Proof That Obama’s Math Skills Really Don’t Exceed 7th Grade (His Words)
Daniel J. Mitchell-TownHall-1030-12
President Obama repeatedly assures us that he only wants higher taxes on the rich as part of his class-warfare agenda.
But I don’t trust him. In part because he’s a politician, but also because there aren’t enough rich people to finance big government (not to mention that the rich easily can alter their financial affairs to avoid higher tax rates).
Honest leftists are beginning to admit that their real target is the middle class. Here are a few examples.
- The New York Times endorsed higher taxes on the middle class in 2010.
- The then-House Majority Leader Steny Hoyer also gave a green light that year to higher taxes on the middle class.
- Earlier this year, MIT professor and former IMF official Simon Johnson argued that the middle class should pay more tax.
- The Washington Post also called for higher taxes on the middle class this year, as did Vice President Joe Biden’s former economist.
In other words, politicians often say they want to tax the rich, but the real target is the middle class. Indeed, this is the history of tax policy. In a post earlier this year, warning the folks in the Cayman Islands not to impose an income tax, I noted how the U.S. income tax began small and then swallowed up more and more people.
…the U.S. income tax began in 1913 with a top rate of only 7 percent and it affected less than 1 percent of the population. But that supposedly benign tax has since become a monstrous internal revenue code that plagues the nation today.
The same thing is true elsewhere in the world.
Allister Heath explains for London’s City A.M. newspaper.
The introduction of income taxes around the world have tended to follow a very similar pattern over the past couple of centuries. First, we get generally low income tax rates, with most people exempt and with the highest rate only affecting a few people relatively lightly. Eventually, tax rates shoot up for everybody – including to crippling levels for top earners – and millions more are caught by income tax. The next stage is that the ultra-high tax rates for top earners are reduced to manageable levels – but ever more people are brought into the tax system, with the higher brackets also catching vastly more folk.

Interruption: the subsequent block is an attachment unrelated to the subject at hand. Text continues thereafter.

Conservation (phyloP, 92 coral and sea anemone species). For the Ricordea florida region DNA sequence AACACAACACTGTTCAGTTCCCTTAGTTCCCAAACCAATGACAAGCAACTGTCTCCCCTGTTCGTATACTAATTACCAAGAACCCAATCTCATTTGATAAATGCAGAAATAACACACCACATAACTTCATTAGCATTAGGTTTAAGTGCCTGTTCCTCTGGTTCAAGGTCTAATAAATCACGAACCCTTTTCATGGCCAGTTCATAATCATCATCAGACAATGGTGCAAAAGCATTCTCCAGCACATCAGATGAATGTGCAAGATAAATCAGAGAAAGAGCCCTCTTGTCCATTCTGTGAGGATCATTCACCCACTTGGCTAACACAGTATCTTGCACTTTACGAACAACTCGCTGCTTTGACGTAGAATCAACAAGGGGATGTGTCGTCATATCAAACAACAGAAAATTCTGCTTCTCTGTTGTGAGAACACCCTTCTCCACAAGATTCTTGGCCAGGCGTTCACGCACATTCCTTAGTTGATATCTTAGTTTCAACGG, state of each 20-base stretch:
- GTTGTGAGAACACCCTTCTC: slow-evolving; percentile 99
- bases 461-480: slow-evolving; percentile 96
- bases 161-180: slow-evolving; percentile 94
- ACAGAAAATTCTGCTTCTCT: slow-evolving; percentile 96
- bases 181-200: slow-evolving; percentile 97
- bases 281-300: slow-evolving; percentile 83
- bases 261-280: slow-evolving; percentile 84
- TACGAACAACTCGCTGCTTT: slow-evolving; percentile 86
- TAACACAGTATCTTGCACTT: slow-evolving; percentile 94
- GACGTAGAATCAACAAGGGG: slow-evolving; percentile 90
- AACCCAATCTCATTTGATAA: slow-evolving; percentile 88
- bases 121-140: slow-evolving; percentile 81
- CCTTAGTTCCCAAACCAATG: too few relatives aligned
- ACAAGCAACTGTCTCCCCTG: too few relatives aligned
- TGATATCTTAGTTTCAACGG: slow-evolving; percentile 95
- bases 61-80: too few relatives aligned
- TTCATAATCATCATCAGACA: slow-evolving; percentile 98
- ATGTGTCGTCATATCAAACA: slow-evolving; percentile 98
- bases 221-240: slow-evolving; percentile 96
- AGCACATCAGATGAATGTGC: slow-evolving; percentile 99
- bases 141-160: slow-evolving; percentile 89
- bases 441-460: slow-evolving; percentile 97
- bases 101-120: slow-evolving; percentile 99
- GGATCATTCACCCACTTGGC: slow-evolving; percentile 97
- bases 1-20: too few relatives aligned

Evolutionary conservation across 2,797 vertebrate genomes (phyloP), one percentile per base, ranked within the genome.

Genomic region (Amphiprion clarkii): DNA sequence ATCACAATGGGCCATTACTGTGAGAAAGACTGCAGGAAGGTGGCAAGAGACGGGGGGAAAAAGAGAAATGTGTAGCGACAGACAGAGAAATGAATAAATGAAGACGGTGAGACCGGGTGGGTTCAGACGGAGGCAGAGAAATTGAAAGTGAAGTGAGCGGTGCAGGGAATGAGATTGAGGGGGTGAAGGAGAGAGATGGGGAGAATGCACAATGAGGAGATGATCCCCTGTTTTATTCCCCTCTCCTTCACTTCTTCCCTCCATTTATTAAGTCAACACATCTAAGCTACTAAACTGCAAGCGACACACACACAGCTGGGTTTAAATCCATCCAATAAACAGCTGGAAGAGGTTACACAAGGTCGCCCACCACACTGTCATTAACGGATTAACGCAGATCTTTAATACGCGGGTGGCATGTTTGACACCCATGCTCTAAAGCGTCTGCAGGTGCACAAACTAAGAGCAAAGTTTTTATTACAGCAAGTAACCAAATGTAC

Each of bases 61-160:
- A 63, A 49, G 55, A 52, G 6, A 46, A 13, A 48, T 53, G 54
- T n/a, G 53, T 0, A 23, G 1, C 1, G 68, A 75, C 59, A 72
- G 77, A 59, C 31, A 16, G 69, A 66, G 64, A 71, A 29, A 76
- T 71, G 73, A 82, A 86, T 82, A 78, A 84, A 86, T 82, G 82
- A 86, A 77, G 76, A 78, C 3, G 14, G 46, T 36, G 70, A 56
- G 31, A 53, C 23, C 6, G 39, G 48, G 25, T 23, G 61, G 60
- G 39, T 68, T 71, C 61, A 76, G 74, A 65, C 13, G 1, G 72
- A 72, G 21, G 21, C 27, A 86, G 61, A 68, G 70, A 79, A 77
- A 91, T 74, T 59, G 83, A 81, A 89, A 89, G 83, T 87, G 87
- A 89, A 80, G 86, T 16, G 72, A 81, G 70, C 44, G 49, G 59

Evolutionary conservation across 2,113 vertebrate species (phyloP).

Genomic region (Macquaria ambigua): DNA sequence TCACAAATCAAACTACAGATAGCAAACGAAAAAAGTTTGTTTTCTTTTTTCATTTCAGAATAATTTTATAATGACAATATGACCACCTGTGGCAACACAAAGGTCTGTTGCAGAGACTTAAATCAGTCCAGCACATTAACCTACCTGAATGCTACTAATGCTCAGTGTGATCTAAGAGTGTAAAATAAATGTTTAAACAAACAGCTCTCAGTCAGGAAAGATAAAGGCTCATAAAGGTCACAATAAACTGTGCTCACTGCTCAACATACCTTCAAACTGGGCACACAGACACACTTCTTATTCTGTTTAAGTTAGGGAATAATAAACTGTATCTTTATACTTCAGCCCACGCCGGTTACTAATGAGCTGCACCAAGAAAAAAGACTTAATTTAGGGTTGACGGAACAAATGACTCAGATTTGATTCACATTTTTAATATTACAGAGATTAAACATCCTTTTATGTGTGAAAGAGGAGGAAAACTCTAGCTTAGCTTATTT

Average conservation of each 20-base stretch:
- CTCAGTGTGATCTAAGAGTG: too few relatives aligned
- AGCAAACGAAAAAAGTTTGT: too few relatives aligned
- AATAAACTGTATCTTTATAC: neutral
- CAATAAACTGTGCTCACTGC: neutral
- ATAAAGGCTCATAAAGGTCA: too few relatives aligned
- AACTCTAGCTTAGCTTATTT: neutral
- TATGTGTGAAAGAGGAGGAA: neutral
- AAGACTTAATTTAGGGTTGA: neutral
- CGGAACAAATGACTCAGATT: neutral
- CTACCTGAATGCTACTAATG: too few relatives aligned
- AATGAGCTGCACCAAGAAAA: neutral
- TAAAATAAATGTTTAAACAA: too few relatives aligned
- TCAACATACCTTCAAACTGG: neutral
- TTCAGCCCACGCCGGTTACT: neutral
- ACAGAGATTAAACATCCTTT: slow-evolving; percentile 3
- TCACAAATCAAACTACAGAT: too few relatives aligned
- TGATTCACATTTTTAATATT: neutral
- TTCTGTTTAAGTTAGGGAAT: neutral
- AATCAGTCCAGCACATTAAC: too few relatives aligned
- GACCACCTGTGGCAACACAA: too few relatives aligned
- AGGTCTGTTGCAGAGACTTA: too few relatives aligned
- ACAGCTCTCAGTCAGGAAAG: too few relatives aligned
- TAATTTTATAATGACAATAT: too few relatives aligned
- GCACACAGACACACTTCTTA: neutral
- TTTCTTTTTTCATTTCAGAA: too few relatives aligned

By the way, you can see that Allister makes a reference to tax rates being reduced for top earners. That’s largely because many politicians learned an important lesson about the Laffer Curve. Sometimes, the best way to “soak the rich” is by lowering their tax rates. Unfortunately, President Obama still needs some remedial education on this topic.
Allister then looks at some specific U.K. data revealing how more and more middle class people are now subject to higher tax rates.
The biggest change in the UK has been the number of people paying what is now the 40p tax rate: up six-fold in thirty years, from 674,000 in 1979-80, 2.5m in 1999-2000 to 4.048m in 2011-12. This number will jump again to around 5m in 2014, according to the Institute for Fiscal Studies. When Margaret Thatcher came to power, just 2.6 per cent of taxpayers paid the top rate; by the time of the next election, 16.7 per cent will.
If Obama and other statists get their way, we’ll see similar statistic in the United States. Higher income tax rates for the rich will mean higher income tax rates for the rest of us. Though I’m even more worried about a value-added tax, which would be a huge burden on ordinary people and a revenue machine for greedy politicians.
It’s worth noting, by the way, that the American tax code actually is more “progressive” than the tax codes of Europe’s welfare states. This is largely because we don’t screw over poor and middle-class taxpayers with a VAT.
P.S. Since I mentioned the Laffer Curve above, I should emphasize that the goal of good tax policy should be to maximize growth, not to maximize tax revenue.
P.P.S. And don’t forget that poor and middle-income taxpayers also will be hurt because slower growth is an inevitable consequence when tax rates climb and the burden of government spending increases.